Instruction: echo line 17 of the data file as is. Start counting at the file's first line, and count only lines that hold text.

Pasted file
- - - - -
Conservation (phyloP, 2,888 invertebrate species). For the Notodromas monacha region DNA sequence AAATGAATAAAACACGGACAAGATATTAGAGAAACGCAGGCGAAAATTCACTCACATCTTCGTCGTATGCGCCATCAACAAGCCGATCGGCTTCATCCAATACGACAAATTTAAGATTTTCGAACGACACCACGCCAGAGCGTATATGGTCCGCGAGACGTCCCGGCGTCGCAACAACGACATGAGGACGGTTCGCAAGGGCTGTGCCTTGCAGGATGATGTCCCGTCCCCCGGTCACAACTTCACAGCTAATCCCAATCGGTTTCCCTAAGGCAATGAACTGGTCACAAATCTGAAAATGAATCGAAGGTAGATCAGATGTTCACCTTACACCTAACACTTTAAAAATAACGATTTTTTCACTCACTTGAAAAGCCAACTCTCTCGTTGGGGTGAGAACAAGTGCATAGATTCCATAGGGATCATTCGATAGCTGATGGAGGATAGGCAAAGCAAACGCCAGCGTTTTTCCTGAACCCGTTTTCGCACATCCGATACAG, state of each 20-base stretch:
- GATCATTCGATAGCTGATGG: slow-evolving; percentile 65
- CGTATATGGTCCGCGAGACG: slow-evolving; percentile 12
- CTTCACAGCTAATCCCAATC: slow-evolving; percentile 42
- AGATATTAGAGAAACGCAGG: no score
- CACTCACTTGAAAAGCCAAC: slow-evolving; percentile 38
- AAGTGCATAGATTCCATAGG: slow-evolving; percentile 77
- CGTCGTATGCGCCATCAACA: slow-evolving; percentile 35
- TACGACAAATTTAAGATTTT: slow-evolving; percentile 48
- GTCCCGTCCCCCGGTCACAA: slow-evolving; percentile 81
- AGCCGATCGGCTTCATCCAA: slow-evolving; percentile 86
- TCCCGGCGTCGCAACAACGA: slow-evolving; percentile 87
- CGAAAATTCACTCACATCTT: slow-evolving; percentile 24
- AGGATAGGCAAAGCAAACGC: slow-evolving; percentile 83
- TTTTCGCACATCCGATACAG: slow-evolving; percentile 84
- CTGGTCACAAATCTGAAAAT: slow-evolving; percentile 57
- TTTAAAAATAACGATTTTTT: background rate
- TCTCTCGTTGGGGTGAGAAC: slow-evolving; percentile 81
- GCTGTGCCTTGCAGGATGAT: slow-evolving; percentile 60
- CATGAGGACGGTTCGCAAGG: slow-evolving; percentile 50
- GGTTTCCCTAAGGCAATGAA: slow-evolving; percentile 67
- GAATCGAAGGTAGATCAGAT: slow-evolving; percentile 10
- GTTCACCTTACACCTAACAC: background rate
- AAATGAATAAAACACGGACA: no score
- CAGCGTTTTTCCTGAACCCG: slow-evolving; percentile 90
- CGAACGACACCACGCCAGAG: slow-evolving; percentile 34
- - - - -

- TTTAAAAATAACGATTTTTT: background rate